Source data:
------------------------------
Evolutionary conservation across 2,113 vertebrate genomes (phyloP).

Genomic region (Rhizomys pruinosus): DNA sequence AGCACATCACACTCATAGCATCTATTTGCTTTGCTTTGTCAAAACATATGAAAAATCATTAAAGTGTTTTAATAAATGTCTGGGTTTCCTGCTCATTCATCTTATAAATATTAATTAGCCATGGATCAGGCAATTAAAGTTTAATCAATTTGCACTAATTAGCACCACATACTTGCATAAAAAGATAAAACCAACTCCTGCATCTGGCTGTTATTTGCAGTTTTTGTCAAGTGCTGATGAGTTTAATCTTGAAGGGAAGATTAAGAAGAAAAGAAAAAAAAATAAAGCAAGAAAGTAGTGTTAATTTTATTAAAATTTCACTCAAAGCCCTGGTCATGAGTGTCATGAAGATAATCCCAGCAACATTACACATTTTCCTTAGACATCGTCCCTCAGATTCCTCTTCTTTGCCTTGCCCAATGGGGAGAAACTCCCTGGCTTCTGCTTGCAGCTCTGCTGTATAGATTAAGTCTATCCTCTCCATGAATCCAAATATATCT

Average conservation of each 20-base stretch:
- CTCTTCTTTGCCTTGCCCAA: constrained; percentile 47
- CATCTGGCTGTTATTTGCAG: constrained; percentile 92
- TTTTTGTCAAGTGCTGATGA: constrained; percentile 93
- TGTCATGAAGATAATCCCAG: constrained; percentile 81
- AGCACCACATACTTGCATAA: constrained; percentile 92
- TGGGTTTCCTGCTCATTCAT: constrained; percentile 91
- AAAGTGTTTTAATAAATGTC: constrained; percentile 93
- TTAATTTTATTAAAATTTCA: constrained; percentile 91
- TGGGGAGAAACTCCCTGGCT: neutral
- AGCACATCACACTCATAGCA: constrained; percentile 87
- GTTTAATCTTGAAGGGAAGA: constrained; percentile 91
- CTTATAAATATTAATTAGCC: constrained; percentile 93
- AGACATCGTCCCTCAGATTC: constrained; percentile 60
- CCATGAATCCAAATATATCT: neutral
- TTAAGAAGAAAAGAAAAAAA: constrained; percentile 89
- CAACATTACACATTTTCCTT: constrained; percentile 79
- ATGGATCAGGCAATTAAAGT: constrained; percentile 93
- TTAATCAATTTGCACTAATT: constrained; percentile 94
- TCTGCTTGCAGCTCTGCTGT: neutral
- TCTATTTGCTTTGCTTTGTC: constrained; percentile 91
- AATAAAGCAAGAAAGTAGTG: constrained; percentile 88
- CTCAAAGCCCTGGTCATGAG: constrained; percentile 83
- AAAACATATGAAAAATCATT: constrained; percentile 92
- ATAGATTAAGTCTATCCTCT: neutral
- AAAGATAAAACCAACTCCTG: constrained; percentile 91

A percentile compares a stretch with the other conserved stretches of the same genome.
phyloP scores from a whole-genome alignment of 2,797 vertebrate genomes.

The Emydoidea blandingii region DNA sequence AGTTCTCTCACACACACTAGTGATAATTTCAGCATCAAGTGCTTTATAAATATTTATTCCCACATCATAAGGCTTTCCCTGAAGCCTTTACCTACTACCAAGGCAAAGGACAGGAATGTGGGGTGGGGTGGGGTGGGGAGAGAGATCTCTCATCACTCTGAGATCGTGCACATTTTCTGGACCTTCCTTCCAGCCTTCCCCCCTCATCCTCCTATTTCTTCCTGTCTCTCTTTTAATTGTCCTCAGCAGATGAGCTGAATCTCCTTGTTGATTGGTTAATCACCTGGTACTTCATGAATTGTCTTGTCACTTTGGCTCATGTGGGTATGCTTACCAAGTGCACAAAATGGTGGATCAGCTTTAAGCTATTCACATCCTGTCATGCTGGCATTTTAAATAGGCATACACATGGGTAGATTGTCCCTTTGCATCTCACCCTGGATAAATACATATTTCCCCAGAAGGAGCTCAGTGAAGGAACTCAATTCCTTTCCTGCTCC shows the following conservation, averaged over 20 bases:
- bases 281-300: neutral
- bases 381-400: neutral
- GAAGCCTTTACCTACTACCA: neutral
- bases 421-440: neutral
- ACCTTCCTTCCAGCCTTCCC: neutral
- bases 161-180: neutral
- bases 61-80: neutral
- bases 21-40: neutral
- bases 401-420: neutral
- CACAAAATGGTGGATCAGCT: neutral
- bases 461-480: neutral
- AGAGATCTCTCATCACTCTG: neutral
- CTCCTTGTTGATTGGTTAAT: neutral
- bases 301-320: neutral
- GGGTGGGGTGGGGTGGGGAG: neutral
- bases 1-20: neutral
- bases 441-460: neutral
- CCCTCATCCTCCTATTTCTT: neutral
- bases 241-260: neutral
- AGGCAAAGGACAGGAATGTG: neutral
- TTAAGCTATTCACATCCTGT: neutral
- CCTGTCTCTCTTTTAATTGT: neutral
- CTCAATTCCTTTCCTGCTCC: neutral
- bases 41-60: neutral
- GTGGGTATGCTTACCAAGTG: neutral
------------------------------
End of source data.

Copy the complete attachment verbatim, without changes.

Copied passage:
Evolutionary conservation across 2,113 vertebrate genomes (phyloP).

Genomic region (Rhizomys pruinosus): DNA sequence AGCACATCACACTCATAGCATCTATTTGCTTTGCTTTGTCAAAACATATGAAAAATCATTAAAGTGTTTTAATAAATGTCTGGGTTTCCTGCTCATTCATCTTATAAATATTAATTAGCCATGGATCAGGCAATTAAAGTTTAATCAATTTGCACTAATTAGCACCACATACTTGCATAAAAAGATAAAACCAACTCCTGCATCTGGCTGTTATTTGCAGTTTTTGTCAAGTGCTGATGAGTTTAATCTTGAAGGGAAGATTAAGAAGAAAAGAAAAAAAAATAAAGCAAGAAAGTAGTGTTAATTTTATTAAAATTTCACTCAAAGCCCTGGTCATGAGTGTCATGAAGATAATCCCAGCAACATTACACATTTTCCTTAGACATCGTCCCTCAGATTCCTCTTCTTTGCCTTGCCCAATGGGGAGAAACTCCCTGGCTTCTGCTTGCAGCTCTGCTGTATAGATTAAGTCTATCCTCTCCATGAATCCAAATATATCT

Average conservation of each 20-base stretch:
- CTCTTCTTTGCCTTGCCCAA: constrained; percentile 47
- CATCTGGCTGTTATTTGCAG: constrained; percentile 92
- TTTTTGTCAAGTGCTGATGA: constrained; percentile 93
- TGTCATGAAGATAATCCCAG: constrained; percentile 81
- AGCACCACATACTTGCATAA: constrained; percentile 92
- TGGGTTTCCTGCTCATTCAT: constrained; percentile 91
- AAAGTGTTTTAATAAATGTC: constrained; percentile 93
- TTAATTTTATTAAAATTTCA: constrained; percentile 91
- TGGGGAGAAACTCCCTGGCT: neutral
- AGCACATCACACTCATAGCA: constrained; percentile 87
- GTTTAATCTTGAAGGGAAGA: constrained; percentile 91
- CTTATAAATATTAATTAGCC: constrained; percentile 93
- AGACATCGTCCCTCAGATTC: constrained; percentile 60
- CCATGAATCCAAATATATCT: neutral
- TTAAGAAGAAAAGAAAAAAA: constrained; percentile 89
- CAACATTACACATTTTCCTT: constrained; percentile 79
- ATGGATCAGGCAATTAAAGT: constrained; percentile 93
- TTAATCAATTTGCACTAATT: constrained; percentile 94
- TCTGCTTGCAGCTCTGCTGT: neutral
- TCTATTTGCTTTGCTTTGTC: constrained; percentile 91
- AATAAAGCAAGAAAGTAGTG: constrained; percentile 88
- CTCAAAGCCCTGGTCATGAG: constrained; percentile 83
- AAAACATATGAAAAATCATT: constrained; percentile 92
- ATAGATTAAGTCTATCCTCT: neutral
- AAAGATAAAACCAACTCCTG: constrained; percentile 91

A percentile compares a stretch with the other conserved stretches of the same genome.
phyloP scores from a whole-genome alignment of 2,797 vertebrate genomes.

The Emydoidea blandingii region DNA sequence AGTTCTCTCACACACACTAGTGATAATTTCAGCATCAAGTGCTTTATAAATATTTATTCCCACATCATAAGGCTTTCCCTGAAGCCTTTACCTACTACCAAGGCAAAGGACAGGAATGTGGGGTGGGGTGGGGTGGGGAGAGAGATCTCTCATCACTCTGAGATCGTGCACATTTTCTGGACCTTCCTTCCAGCCTTCCCCCCTCATCCTCCTATTTCTTCCTGTCTCTCTTTTAATTGTCCTCAGCAGATGAGCTGAATCTCCTTGTTGATTGGTTAATCACCTGGTACTTCATGAATTGTCTTGTCACTTTGGCTCATGTGGGTATGCTTACCAAGTGCACAAAATGGTGGATCAGCTTTAAGCTATTCACATCCTGTCATGCTGGCATTTTAAATAGGCATACACATGGGTAGATTGTCCCTTTGCATCTCACCCTGGATAAATACATATTTCCCCAGAAGGAGCTCAGTGAAGGAACTCAATTCCTTTCCTGCTCC shows the following conservation, averaged over 20 bases:
- bases 281-300: neutral
- bases 381-400: neutral
- GAAGCCTTTACCTACTACCA: neutral
- bases 421-440: neutral
- ACCTTCCTTCCAGCCTTCCC: neutral
- bases 161-180: neutral
- bases 61-80: neutral
- bases 21-40: neutral
- bases 401-420: neutral
- CACAAAATGGTGGATCAGCT: neutral
- bases 461-480: neutral
- AGAGATCTCTCATCACTCTG: neutral
- CTCCTTGTTGATTGGTTAAT: neutral
- bases 301-320: neutral
- GGGTGGGGTGGGGTGGGGAG: neutral
- bases 1-20: neutral
- bases 441-460: neutral
- CCCTCATCCTCCTATTTCTT: neutral
- bases 241-260: neutral
- AGGCAAAGGACAGGAATGTG: neutral
- TTAAGCTATTCACATCCTGT: neutral
- CCTGTCTCTCTTTTAATTGT: neutral
- CTCAATTCCTTTCCTGCTCC: neutral
- bases 41-60: neutral
- GTGGGTATGCTTACCAAGTG: neutral